I’ve noticed that most if not all of the digital projects that I’ve worked on have one thing in common–there is a story, a narrative that runs through each one.  The story, not the technology behind the digital project is what brings initial interest to audiences. This has prompted me to think more about story when helping to design digital projects.  This semester we’ve created workshops to jazz up presentations through design and technique, make public service announcements with video and infographics, and my favorite: digital storytelling.  On any assignment, before we begin working on things digital we talk about forming a narrative.  What are we trying to communicate?  What is the message? How does the technology or tool that we choose enhance, contribute to or disseminate our message?  How does the medium influence the message or as Marshall McCluhan has said, “the medium is the message because it is the medium that shapes and controls the scale and form of human association and action.”

Below are some excerpts from a workshop (slides embedded above) that I do with students who are creating digital stories but I think these points can apply to any digital project. This is my spiel on why story is important and why narratives matter.

The Heart is the Narrative
The narrative is the heart of a digital story (or any digital project).  Whether it’s demonstrating knowledge of a competency in a course or presenting data gathered in a research project, the narrative is the glue that holds the ideas in projects and presentations together.  Stories are how audiences connect and recall information. This story arc formula: INTRODUCTION->DEVELOPMENT->CLIMAX->RESOLUTION usually works best.  Think also about Aristotle’s modes of persuasion: emotional appeal (Pathos), Ethical appeal (Ethos), and Logical appeal (Logos). Simply giving the audience facts and instruction is not a story.  Narratives are best crafted when the audience is invited to connect to a story of shared values or common experience through ethical appeal.  Data and evidence can be presented through logical appeal.  Emotional appeal stirs audiences to feel and connect making narratives in a digital story or digital project compelling.

Inside the Narrative
Why do people tell stories?  Why do we tell stories? Perhaps as a way to transfer knowledge, make sense of experience, teach values, beliefs, have a moral outcome.
Narratives are a way to make stories more personal rather than instructional. They invite the listener into the story, to become a part of it rather than telling the listener what to believe or what to do.  Stories are our attempt to explain, understand, and account for experience. Experience does not automatically assume a narrative form. It’s constructed through the process of reflection on experience. It’s a process of socialization; a reciprocal agreement of sorts where we give our stories and receive other’s stories to increase understanding of each other.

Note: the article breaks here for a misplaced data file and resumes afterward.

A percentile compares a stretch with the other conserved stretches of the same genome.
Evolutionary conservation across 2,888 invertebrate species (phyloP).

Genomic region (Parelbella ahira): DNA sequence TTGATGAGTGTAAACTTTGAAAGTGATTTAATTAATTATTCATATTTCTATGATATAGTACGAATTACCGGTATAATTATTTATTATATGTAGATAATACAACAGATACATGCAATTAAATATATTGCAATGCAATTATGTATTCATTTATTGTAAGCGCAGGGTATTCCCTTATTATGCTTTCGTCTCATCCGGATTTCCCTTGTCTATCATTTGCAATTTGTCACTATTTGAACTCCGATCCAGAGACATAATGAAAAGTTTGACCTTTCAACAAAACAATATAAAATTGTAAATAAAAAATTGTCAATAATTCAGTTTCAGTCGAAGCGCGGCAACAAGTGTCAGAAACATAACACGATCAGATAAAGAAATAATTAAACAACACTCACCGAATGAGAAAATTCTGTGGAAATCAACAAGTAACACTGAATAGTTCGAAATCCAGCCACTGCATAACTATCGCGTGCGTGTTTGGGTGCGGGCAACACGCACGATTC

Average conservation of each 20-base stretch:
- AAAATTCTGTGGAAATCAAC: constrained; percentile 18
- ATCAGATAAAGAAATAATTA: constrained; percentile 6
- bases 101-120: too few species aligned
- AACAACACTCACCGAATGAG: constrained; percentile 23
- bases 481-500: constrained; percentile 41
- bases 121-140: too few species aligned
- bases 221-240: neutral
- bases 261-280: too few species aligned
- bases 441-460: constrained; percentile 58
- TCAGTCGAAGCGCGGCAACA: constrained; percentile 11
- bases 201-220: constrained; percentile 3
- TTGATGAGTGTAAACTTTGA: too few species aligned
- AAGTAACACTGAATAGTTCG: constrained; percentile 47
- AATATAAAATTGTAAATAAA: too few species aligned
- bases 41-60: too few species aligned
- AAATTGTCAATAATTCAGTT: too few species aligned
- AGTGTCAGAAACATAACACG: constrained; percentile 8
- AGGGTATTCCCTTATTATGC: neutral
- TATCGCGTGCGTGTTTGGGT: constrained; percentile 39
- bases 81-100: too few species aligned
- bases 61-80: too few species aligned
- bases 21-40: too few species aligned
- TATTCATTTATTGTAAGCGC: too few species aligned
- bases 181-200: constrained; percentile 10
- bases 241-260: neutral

Narratives address the listener, reader or viewer (as in a digital story) as a human being rather that as a member of a class or society.  This allows us to relate to each other as another self.  It increases understanding of others.  Narratives are written with the anticipation to communicate to others.  The narrator is the subject of their own story–>their narrative identity is subjective and inter-subjective–>what others/outsiders perceive of them and how the narrator sees themselves.

Story Organization:  What’s the Point, the Plot, the Hook?
What are stories made of? Beginning, middle, end. Yes. They must have a point, a plot. What is the hook of your story?  How will you capture the audience’s attention?  How will you keep it going throughout your story?  Stories don’t have to be linear (this takes practice!) There is an opening or introduction and a closing or conclusion, a resolve.  Stories can work best when they are book-ended:  the challenge of the story is presented at the beginning and the ending gives the resolve or the conclusion to the challenge introduced at the beginning.  Think about the plot’s capacity to reconfigure the narrative to speak meaningful about the human action.   

The Digital in Digital Storytelling (and other digital projects): Enhances, Storing, and Dissemination
The digital in digital storytelling gives it wings.  I like to think of it as a story on steroids. You still need a well thought-out and sharp written story to turn into a compelling narrative but digital tools can make the story powerful.  Tech tools can help enhance and further personalize a digital project.  Perhaps the most powerful way technology contributes to digital projects is to help make them visible to a variety of audiences by sharing them in new ways.